German art between the wars

The Bauhaus

At the Bauhaus, the various fine and applied arts were integrated and equally valued.

1919 - 1933

videos + essays

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László Moholy-Nagy, <em>Telephone Pictures</em>
László Moholy-Nagy, Telephone Pictures

Moholy-Nagy claimed to create these objects without touching them or even seeing them—how does that work?

László Moholy-Nagy, <em>Climbing the Mast</em>
László Moholy-Nagy, Climbing the Mast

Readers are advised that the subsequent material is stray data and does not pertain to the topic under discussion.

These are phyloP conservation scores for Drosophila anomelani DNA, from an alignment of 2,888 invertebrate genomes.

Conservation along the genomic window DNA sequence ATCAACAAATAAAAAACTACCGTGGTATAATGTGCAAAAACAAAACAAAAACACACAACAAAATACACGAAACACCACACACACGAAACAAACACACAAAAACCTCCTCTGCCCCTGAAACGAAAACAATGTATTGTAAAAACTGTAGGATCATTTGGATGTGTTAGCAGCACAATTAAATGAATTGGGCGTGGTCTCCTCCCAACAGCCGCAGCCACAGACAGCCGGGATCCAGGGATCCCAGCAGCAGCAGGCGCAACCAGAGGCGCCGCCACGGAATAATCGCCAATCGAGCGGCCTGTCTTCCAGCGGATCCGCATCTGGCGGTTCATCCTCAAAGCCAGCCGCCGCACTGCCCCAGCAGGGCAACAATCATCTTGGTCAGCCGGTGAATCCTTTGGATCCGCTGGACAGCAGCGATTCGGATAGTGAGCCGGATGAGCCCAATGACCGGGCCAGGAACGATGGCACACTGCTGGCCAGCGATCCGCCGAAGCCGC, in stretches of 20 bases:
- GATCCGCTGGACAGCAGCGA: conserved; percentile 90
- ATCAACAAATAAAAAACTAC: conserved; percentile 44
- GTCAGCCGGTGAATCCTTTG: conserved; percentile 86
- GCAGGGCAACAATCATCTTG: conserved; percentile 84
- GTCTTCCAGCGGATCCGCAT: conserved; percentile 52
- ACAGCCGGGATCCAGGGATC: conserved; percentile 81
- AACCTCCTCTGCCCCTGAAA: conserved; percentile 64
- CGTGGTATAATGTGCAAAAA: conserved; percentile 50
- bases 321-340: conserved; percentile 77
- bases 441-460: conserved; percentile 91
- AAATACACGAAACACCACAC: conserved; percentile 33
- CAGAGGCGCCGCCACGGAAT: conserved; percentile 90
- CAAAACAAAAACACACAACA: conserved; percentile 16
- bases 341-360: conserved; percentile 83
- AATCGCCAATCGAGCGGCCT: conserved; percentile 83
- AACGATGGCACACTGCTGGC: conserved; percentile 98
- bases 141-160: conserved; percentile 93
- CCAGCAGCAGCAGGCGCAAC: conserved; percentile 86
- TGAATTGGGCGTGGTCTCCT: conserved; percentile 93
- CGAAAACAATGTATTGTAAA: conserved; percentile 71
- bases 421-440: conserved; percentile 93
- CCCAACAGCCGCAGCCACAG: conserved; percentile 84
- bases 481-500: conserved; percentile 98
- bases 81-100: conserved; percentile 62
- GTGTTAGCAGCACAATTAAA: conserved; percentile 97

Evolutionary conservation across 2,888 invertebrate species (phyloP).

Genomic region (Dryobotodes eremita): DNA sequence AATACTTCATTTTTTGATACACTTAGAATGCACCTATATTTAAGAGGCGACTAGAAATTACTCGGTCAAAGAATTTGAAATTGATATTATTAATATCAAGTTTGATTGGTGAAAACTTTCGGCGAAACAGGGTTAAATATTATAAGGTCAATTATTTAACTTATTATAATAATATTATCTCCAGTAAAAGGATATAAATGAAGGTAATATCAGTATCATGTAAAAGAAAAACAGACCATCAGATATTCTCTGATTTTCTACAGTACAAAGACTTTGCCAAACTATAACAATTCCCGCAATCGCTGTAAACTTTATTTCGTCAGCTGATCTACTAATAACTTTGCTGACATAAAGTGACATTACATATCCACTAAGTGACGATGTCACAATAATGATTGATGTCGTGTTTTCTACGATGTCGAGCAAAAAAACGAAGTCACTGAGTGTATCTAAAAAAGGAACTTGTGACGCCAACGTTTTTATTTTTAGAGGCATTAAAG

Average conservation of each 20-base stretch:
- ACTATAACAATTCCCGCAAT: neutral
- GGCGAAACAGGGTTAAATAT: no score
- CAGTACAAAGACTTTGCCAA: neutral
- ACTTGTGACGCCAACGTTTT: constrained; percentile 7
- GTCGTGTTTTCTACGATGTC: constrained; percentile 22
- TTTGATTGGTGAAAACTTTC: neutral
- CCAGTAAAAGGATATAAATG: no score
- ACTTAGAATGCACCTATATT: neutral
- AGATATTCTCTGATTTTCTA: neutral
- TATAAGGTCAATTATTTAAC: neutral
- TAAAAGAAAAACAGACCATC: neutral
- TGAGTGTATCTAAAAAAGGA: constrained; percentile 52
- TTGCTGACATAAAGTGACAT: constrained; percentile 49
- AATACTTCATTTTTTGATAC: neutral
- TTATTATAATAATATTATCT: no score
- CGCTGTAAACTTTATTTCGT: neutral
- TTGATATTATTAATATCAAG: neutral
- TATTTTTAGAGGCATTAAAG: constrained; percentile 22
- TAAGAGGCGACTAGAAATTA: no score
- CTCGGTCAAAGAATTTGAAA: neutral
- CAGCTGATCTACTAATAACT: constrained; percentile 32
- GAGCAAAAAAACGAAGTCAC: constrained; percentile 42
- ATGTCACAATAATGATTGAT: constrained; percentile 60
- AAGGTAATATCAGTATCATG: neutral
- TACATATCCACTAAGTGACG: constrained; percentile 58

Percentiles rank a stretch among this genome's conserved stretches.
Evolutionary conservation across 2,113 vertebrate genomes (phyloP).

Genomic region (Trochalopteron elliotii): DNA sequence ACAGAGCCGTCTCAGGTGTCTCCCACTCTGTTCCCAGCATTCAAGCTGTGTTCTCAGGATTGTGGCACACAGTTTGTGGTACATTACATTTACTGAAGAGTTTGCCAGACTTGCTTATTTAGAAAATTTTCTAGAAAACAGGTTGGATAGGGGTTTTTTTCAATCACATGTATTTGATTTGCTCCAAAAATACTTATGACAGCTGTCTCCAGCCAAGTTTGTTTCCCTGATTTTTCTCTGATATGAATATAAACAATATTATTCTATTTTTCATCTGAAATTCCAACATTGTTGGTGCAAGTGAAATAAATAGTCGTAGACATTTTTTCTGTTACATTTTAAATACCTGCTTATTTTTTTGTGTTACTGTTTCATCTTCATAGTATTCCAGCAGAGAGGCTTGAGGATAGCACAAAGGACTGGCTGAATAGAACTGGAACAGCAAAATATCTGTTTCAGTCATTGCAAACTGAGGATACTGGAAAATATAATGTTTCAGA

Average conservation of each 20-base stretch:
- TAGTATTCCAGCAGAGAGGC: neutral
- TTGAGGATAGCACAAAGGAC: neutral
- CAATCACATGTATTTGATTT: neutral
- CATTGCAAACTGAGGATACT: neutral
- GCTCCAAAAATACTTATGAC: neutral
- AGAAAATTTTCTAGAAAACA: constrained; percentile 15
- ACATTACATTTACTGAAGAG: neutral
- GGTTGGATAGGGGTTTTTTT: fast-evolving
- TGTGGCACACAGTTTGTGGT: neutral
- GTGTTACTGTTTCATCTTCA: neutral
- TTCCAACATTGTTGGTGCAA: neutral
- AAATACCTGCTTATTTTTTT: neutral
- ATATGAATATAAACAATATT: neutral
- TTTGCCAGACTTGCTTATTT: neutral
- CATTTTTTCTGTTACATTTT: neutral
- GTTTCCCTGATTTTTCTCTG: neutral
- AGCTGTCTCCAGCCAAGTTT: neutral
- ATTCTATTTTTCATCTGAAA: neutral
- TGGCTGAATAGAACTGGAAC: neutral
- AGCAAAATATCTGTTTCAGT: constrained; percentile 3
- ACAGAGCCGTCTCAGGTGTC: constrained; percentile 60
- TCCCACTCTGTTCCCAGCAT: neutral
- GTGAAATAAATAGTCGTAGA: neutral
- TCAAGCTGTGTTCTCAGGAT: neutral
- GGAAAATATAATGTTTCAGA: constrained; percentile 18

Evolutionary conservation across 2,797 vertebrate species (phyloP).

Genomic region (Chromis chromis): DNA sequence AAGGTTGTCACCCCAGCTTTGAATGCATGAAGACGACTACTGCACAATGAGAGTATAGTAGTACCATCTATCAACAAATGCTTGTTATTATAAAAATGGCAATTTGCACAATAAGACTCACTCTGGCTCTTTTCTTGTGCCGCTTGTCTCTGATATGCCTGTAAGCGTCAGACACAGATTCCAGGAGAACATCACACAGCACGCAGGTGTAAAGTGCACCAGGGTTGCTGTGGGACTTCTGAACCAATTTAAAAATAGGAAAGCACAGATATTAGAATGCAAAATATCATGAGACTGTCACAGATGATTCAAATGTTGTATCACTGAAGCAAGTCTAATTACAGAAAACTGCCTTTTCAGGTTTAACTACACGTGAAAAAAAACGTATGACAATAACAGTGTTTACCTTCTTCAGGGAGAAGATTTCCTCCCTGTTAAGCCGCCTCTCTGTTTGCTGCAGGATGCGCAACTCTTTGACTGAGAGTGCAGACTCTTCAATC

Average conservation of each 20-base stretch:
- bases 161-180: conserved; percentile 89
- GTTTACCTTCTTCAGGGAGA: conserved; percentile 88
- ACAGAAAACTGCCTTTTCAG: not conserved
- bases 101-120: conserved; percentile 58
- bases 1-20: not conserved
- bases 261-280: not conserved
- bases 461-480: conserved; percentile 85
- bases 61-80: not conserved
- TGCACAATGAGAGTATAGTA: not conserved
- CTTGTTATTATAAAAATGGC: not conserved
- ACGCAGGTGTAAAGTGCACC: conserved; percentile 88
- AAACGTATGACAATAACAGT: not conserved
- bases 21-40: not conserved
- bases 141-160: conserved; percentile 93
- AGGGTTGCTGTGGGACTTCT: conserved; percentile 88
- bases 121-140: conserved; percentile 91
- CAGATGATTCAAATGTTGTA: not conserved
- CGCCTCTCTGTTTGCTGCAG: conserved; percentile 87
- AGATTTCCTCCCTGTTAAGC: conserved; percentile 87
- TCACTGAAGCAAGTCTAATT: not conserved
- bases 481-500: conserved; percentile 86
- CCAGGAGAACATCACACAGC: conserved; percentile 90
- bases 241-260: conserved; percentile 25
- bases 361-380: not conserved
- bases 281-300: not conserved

A worm’s eye view: this photograph upends our expectations, helping us think more deeply about seeing.

Paul Klee, <em>Twittering Machine (Die Zwitscher-Maschine)</em>
Paul Klee, Twittering Machine (Die Zwitscher-Maschine)

Klee playfully evokes sound, energy, and motion with these mischievous birds—all in two dimensions.

Lyonel Feininger, <em>Cathedral for Program of the State Bauhaus in Weimar</em>
Lyonel Feininger, Cathedral for Program of the State Bauhaus in Weimar

This woodcut embodies the hopes of the Bauhaus, a new German school for craft and architecture.

László Moholy-Nagy, <em>Composition A.XX</em>
László Moholy-Nagy, Composition A.XX

Moholy-Nagy influenced the Bauhaus in its shift toward industrial aesthetics and materials.

Selected Contributors | The Bauhaus